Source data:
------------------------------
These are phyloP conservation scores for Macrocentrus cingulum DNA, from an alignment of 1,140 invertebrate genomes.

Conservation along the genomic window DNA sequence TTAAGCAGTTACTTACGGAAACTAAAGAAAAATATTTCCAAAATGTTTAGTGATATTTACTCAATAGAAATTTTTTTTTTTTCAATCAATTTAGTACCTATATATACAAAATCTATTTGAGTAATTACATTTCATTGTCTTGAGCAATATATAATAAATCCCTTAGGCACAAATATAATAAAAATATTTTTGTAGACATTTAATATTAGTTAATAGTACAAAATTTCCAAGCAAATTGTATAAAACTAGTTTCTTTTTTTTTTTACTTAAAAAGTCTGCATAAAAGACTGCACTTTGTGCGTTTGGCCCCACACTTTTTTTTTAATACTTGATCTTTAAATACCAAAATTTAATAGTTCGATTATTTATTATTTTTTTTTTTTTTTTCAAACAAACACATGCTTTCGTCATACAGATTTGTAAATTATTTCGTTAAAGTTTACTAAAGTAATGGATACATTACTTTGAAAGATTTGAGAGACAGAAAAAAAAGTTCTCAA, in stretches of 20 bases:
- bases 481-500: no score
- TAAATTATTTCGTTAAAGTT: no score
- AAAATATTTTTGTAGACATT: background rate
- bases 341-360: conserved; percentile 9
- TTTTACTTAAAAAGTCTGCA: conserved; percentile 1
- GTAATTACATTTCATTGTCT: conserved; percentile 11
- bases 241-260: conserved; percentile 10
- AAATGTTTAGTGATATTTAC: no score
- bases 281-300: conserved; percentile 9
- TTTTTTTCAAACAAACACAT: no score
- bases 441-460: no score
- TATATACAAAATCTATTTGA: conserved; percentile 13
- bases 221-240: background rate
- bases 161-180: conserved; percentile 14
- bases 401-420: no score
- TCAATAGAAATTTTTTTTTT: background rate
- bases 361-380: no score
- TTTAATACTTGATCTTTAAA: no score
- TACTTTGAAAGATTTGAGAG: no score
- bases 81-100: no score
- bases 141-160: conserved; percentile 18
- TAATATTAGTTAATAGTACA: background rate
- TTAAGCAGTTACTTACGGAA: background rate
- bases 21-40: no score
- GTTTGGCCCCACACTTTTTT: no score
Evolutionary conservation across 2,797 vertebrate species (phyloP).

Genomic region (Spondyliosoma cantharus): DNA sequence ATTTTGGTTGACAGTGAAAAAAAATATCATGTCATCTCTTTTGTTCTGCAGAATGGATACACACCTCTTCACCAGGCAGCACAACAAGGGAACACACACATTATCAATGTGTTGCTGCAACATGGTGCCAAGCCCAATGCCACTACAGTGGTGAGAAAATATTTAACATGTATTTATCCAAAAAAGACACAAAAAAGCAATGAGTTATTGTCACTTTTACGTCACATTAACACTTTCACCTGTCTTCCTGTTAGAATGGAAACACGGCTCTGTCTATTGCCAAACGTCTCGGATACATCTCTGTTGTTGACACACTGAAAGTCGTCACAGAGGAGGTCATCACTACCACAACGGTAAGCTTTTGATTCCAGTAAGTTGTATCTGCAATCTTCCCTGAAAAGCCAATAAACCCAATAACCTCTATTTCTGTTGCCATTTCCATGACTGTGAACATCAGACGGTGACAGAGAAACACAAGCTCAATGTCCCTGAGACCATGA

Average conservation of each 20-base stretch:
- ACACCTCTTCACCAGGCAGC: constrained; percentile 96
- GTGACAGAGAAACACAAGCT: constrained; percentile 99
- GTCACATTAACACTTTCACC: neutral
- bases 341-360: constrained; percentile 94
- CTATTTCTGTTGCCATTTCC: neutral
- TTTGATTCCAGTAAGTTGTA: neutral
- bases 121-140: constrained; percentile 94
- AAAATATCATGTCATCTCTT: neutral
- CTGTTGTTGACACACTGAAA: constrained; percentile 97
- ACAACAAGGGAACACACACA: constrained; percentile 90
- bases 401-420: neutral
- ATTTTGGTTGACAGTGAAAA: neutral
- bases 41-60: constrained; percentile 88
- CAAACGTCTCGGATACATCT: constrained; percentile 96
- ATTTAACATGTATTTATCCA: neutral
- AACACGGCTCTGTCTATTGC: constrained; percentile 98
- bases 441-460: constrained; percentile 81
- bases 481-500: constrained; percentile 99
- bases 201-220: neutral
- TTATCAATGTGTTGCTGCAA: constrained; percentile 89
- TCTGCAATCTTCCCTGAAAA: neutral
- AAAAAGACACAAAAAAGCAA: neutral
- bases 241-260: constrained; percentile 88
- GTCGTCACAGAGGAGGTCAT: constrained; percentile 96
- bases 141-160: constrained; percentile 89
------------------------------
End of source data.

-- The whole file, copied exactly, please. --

These are phyloP conservation scores for Macrocentrus cingulum DNA, from an alignment of 1,140 invertebrate genomes.

Conservation along the genomic window DNA sequence TTAAGCAGTTACTTACGGAAACTAAAGAAAAATATTTCCAAAATGTTTAGTGATATTTACTCAATAGAAATTTTTTTTTTTTCAATCAATTTAGTACCTATATATACAAAATCTATTTGAGTAATTACATTTCATTGTCTTGAGCAATATATAATAAATCCCTTAGGCACAAATATAATAAAAATATTTTTGTAGACATTTAATATTAGTTAATAGTACAAAATTTCCAAGCAAATTGTATAAAACTAGTTTCTTTTTTTTTTTACTTAAAAAGTCTGCATAAAAGACTGCACTTTGTGCGTTTGGCCCCACACTTTTTTTTTAATACTTGATCTTTAAATACCAAAATTTAATAGTTCGATTATTTATTATTTTTTTTTTTTTTTTCAAACAAACACATGCTTTCGTCATACAGATTTGTAAATTATTTCGTTAAAGTTTACTAAAGTAATGGATACATTACTTTGAAAGATTTGAGAGACAGAAAAAAAAGTTCTCAA, in stretches of 20 bases:
- bases 481-500: no score
- TAAATTATTTCGTTAAAGTT: no score
- AAAATATTTTTGTAGACATT: background rate
- bases 341-360: conserved; percentile 9
- TTTTACTTAAAAAGTCTGCA: conserved; percentile 1
- GTAATTACATTTCATTGTCT: conserved; percentile 11
- bases 241-260: conserved; percentile 10
- AAATGTTTAGTGATATTTAC: no score
- bases 281-300: conserved; percentile 9
- TTTTTTTCAAACAAACACAT: no score
- bases 441-460: no score
- TATATACAAAATCTATTTGA: conserved; percentile 13
- bases 221-240: background rate
- bases 161-180: conserved; percentile 14
- bases 401-420: no score
- TCAATAGAAATTTTTTTTTT: background rate
- bases 361-380: no score
- TTTAATACTTGATCTTTAAA: no score
- TACTTTGAAAGATTTGAGAG: no score
- bases 81-100: no score
- bases 141-160: conserved; percentile 18
- TAATATTAGTTAATAGTACA: background rate
- TTAAGCAGTTACTTACGGAA: background rate
- bases 21-40: no score
- GTTTGGCCCCACACTTTTTT: no score
Evolutionary conservation across 2,797 vertebrate species (phyloP).

Genomic region (Spondyliosoma cantharus): DNA sequence ATTTTGGTTGACAGTGAAAAAAAATATCATGTCATCTCTTTTGTTCTGCAGAATGGATACACACCTCTTCACCAGGCAGCACAACAAGGGAACACACACATTATCAATGTGTTGCTGCAACATGGTGCCAAGCCCAATGCCACTACAGTGGTGAGAAAATATTTAACATGTATTTATCCAAAAAAGACACAAAAAAGCAATGAGTTATTGTCACTTTTACGTCACATTAACACTTTCACCTGTCTTCCTGTTAGAATGGAAACACGGCTCTGTCTATTGCCAAACGTCTCGGATACATCTCTGTTGTTGACACACTGAAAGTCGTCACAGAGGAGGTCATCACTACCACAACGGTAAGCTTTTGATTCCAGTAAGTTGTATCTGCAATCTTCCCTGAAAAGCCAATAAACCCAATAACCTCTATTTCTGTTGCCATTTCCATGACTGTGAACATCAGACGGTGACAGAGAAACACAAGCTCAATGTCCCTGAGACCATGA

Average conservation of each 20-base stretch:
- ACACCTCTTCACCAGGCAGC: constrained; percentile 96
- GTGACAGAGAAACACAAGCT: constrained; percentile 99
- GTCACATTAACACTTTCACC: neutral
- bases 341-360: constrained; percentile 94
- CTATTTCTGTTGCCATTTCC: neutral
- TTTGATTCCAGTAAGTTGTA: neutral
- bases 121-140: constrained; percentile 94
- AAAATATCATGTCATCTCTT: neutral
- CTGTTGTTGACACACTGAAA: constrained; percentile 97
- ACAACAAGGGAACACACACA: constrained; percentile 90
- bases 401-420: neutral
- ATTTTGGTTGACAGTGAAAA: neutral
- bases 41-60: constrained; percentile 88
- CAAACGTCTCGGATACATCT: constrained; percentile 96
- ATTTAACATGTATTTATCCA: neutral
- AACACGGCTCTGTCTATTGC: constrained; percentile 98
- bases 441-460: constrained; percentile 81
- bases 481-500: constrained; percentile 99
- bases 201-220: neutral
- TTATCAATGTGTTGCTGCAA: constrained; percentile 89
- TCTGCAATCTTCCCTGAAAA: neutral
- AAAAAGACACAAAAAAGCAA: neutral
- bases 241-260: constrained; percentile 88
- GTCGTCACAGAGGAGGTCAT: constrained; percentile 96
- bases 141-160: constrained; percentile 89